It's easy enough to gauge the state of President Obama's relationship with the American people--just check the midterm-election results. Obama's relationship with the business community also seems strained by the tussle over regulation, stimulus and whether government bailouts have worked.
But Charles Gasparino, a Fox Business Network correspondent, makes the improbable argument that Obama is in cahoots with Wall Street to fleece the American populace. "When you strip away the name-calling and class warfare coming from the Obama Administration, and when you ignore Wall Street's gripes about the new financial reform legislation that will put a crimp in some of its profits, these two entities are far more aligned than meets the casual eye," writes the author. "They coexist to help each other--in an unholy alliance against the American taxpayer."
His reasoning? The Democrats' propensity toward Big Government means big bucks for Big Business. Business favored Obama, believing he wouldn't rock the (prosperity) boat. It's a head-scratcher, given the venom with which corporations are now attacking Obama's party, but Gasparino makes a readable, if not necessarily compelling, argument.
More probable is the scenario presented by the Administration's former car czar, Steven Rattner, in his surprisingly modest account of having snatched Chrysler and GM from the auto junkyard. A former New York Times correspondent and later an investment banker, Rattner has a journalistic talent for the telling detail, resulting in a memorable tale of life in the middle of the economic meltdown.
As the fates of Chrysler and GM were being plotted, Rattner was telling his former media colleagues, "Bankruptcy is not our goal." In fact, says the author, "all the while we were preparing for it." Chrysler was a basket case, whereas GM was strong enough to survive, assuming it had a new, forward-thinking CEO. Writes Rattner: "We never contemplated letting GM fail, and because of the company's enormous size, no merger or alliance could save it." There was never any doubt, either, that GM CEO Rick Wagoner had to go. He was seen as too steeped in the automaker's dysfunctional culture to lead a "shiny new GM."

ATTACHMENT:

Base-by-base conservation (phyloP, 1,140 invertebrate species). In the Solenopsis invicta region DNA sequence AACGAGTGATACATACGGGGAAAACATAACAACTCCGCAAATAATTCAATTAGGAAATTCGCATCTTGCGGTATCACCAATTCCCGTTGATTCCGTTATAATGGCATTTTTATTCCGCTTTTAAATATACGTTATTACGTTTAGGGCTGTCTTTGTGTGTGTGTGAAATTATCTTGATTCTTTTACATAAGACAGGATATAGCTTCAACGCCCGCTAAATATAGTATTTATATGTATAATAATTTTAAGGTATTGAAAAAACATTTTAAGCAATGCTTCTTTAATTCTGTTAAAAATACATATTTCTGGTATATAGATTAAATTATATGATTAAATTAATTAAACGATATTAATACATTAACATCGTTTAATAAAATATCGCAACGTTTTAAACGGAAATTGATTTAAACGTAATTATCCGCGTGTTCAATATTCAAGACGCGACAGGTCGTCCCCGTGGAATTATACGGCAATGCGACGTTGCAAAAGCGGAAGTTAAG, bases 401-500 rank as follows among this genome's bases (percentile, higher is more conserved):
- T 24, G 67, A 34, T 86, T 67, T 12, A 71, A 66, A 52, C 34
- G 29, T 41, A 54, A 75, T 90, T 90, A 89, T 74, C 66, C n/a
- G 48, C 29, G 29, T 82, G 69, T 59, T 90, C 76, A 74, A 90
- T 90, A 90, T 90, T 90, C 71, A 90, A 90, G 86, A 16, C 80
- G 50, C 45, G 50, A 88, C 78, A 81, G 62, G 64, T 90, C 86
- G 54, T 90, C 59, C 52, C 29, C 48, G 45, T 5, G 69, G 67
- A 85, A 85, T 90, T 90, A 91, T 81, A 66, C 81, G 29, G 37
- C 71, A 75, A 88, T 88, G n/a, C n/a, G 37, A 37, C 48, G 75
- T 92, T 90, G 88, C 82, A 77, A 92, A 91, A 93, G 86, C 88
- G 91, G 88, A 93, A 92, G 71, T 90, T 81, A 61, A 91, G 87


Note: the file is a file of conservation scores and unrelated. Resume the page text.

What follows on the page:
Rattner deftly draws portraits of the inhabitants of "the Oval" and the West Wing. He fell immediately under the Obama spell. ("On a par with the best CEOs I had spent time with on Wall Street ... He was decisive when his advisers were divided, supportive when they were not.") Treasury Secretary Tim Geithner and senior economic adviser Larry Summers were harder to pigeonhole. ("Tim was organized and low-key, although given to occasional bursts of profanity and odd fits of giggling. Larry was more chaotic. He seemed oblivious to time or dress.") Most unpredictable: chief of staff Rahm Emanuel, whose outburst "F___ the UAW," about one of the Administration's biggest union backers, astonished even those used to his profanity.
Rattner's rep has been fouled too: he has a $6 million settlement pending for an SEC case involving his former firm's pay-to-play scheme to manage pension money for New York State. That may also force him to the sidelines of the investing world for a while. At least he has something else to fall back on: wearing his authorial hat, Rattner has proved himself a gifted chronicler